106 Psyche [June
A NEW SPECIES OF TELEXOMUS PARASITIC OX THE
EGGS OF TUSSOCK MOTHS.
By Charles T. Brues.^
The present species belonging to the very extensive Scelionid
genus Telenomus Mas reared from eggs of two species of Tussock
moths and sent to me by Mr. W. F. Fiske, in charge of the Gypsy
Moth parasitological laboratory of the U. S. Bureau of Entomology
at Melrose Highlands, Mass. It appears to be new to science and
as Mr. Fiske wishes to refer to it in a forthcoming publication, he
has requested me to prepare the description which is herewith
Telenomus fiskei sp. nov.
? Length 1 mm. Shining black; the legs, except coxae, honey yellow or
brownish-yellow, the femora piceous or fuscous; wings hyaline. Head
nearly four times as wide as thick antero-posteriorly. Ocelli in a curved
line, the lateral ones removed from the eye margin by less than their own
diameter. Head margined behind the eyes, the raised margin extending
over the vertex as a distinct carina for about a third the distance toward
the median line; behind this the occiput is margined, more distinctly so
on the sides. Vertex shagreened; the front below the ocelli smooth, and
highly polished, but with a shagreened sculpture on the sides below. An-
tennae black; 10-jointed, with a 5-jointed club. Scape brownish at base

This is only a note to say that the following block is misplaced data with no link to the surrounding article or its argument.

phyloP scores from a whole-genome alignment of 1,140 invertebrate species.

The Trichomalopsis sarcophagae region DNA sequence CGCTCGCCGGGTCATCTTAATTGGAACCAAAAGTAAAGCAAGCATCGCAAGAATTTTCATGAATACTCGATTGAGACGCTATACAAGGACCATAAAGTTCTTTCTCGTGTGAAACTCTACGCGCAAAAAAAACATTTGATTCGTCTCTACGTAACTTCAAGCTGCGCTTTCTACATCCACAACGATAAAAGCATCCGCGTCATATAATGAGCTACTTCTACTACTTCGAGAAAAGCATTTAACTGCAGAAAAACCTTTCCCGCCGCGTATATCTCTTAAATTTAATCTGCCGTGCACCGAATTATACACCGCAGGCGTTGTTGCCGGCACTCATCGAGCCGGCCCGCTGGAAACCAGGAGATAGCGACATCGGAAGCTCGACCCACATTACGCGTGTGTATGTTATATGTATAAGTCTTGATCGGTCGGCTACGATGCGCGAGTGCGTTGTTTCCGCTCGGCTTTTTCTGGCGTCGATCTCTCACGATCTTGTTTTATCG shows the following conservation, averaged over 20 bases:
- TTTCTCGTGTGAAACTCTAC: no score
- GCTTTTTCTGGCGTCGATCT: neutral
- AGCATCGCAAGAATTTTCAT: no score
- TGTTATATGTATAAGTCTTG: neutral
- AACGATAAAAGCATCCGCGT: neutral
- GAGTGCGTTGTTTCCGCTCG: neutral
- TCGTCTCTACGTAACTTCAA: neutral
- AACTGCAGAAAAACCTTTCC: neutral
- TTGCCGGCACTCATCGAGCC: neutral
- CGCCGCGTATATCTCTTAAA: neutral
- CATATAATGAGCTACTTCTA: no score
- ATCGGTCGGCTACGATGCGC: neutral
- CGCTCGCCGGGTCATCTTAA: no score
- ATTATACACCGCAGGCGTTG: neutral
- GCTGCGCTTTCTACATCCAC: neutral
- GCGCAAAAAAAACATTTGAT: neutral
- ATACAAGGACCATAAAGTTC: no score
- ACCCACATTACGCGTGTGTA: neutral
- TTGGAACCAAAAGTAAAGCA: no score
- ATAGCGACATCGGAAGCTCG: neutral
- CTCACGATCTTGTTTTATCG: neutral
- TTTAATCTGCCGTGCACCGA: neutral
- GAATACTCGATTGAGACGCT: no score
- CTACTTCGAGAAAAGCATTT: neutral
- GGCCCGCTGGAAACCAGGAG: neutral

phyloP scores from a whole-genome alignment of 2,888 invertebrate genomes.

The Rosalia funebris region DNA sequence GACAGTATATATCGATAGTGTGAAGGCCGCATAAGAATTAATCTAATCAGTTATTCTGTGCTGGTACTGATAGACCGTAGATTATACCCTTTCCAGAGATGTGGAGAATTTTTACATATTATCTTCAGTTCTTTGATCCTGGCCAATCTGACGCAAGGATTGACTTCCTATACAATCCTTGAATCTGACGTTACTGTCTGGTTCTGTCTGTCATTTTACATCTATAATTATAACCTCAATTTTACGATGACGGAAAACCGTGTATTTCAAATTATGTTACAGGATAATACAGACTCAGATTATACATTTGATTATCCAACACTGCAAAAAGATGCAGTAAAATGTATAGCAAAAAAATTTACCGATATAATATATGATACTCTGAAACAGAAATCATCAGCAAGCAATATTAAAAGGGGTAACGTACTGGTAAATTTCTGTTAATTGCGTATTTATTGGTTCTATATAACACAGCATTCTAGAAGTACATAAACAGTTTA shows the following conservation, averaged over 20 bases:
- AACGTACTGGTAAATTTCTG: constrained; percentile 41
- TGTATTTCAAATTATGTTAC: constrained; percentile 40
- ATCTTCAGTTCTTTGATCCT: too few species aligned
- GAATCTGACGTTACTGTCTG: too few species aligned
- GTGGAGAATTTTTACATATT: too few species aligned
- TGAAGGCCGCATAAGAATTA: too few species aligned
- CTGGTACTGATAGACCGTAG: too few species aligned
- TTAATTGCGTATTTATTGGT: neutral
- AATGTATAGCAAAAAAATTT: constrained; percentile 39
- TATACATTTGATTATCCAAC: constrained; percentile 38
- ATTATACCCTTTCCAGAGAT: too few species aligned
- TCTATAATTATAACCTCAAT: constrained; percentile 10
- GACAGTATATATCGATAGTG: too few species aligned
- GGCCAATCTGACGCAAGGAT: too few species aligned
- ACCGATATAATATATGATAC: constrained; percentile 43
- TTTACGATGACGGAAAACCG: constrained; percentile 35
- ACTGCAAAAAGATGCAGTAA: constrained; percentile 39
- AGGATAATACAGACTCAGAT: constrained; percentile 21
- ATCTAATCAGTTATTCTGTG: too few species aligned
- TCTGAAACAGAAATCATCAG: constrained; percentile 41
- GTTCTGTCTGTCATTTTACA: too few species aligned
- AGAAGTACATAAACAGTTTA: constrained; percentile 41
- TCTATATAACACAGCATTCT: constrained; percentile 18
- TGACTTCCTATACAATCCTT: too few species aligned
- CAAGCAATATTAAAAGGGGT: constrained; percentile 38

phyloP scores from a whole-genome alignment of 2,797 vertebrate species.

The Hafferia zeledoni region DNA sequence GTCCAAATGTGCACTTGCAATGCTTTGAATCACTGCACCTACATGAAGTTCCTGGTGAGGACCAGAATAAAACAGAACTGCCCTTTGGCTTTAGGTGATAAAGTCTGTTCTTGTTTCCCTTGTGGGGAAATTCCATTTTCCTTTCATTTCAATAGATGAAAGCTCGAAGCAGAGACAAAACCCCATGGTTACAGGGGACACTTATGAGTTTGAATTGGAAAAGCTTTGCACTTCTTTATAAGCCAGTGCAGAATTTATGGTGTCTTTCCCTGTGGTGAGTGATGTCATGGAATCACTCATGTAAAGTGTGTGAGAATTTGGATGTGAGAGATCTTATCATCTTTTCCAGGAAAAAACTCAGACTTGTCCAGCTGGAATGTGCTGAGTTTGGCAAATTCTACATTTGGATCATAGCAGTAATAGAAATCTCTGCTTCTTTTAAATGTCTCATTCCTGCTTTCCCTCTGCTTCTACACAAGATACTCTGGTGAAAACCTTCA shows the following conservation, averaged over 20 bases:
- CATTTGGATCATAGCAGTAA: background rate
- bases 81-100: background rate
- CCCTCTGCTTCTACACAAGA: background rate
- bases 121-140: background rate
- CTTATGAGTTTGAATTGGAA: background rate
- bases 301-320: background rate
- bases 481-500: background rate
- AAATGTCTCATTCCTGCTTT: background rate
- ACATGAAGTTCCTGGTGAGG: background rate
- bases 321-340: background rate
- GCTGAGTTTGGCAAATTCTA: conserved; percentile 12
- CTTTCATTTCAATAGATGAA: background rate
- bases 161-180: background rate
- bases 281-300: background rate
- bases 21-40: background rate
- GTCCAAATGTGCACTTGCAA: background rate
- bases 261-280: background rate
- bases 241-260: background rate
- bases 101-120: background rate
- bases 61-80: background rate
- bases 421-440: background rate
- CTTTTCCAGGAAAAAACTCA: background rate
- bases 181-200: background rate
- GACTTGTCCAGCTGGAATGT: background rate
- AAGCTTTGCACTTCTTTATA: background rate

and apex, reaching nearly to the vertex; pedicel brownish at the tip, fully
twice as long as thick at the apex; first flagellar joint fully as long as the
pedicel and as thick; second shorter, two thirds as long, the fourth broader
and more rounded; first four club-joints large, quadrate, equal; last a
trifle longer, and sharply conically pointed. Thorax as wide as long, very
convex in front, shining above, but thinly covered with a white pubescence.
No trace of parapsidal furrows. Mesonotum and scutellum very faintly
shagreened. Postscutellum finely rugulose-punctate. Abdomen short,
sessile, about as long as the thorax, first segment coarsely longitudinally
striated, four times as broad as long at the middle; longer at the sides,
and with a large fovea at each anterior angle; second segment with a
basal series of longitudinal striae as long as those on the first segment
medially, but becoming shorter toward the sides; about one third longer
than wide; following segments each very short, together scarcely over one
* Contributions from the Entomolofjical Lahoratory of the Bussey Institution.
Harvard University, No. 21.